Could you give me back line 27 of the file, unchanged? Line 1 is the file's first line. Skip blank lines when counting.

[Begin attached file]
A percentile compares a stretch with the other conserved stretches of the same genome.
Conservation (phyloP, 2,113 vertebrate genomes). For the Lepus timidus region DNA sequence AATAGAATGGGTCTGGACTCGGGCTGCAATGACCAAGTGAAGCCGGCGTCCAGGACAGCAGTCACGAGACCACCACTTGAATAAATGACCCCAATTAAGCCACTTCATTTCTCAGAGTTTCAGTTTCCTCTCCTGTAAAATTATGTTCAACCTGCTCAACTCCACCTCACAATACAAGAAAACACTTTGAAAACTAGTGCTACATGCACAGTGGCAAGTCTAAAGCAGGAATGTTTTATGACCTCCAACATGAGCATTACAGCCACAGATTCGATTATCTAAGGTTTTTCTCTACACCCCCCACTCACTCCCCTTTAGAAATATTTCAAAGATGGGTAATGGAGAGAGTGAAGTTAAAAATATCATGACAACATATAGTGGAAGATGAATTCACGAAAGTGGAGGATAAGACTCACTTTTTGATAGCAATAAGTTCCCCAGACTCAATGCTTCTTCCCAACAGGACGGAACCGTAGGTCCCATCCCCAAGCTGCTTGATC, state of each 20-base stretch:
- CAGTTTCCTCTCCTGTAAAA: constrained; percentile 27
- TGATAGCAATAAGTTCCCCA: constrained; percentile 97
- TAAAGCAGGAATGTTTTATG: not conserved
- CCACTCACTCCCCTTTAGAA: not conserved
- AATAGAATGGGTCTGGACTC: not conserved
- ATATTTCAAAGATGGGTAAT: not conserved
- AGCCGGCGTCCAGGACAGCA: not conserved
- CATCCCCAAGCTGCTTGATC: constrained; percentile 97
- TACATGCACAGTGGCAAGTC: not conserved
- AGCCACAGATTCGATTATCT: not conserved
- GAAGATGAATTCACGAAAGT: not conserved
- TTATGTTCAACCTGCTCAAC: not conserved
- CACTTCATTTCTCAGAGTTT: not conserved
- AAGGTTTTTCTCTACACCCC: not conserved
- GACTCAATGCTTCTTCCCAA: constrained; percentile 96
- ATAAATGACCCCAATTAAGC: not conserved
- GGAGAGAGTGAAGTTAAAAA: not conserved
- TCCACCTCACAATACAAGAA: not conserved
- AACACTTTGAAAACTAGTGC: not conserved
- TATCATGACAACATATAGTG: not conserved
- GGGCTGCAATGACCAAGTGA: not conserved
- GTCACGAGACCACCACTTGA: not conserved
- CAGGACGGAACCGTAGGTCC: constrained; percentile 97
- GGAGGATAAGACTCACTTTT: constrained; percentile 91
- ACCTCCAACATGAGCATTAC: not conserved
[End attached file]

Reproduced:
- ACCTCCAACATGAGCATTAC: not conserved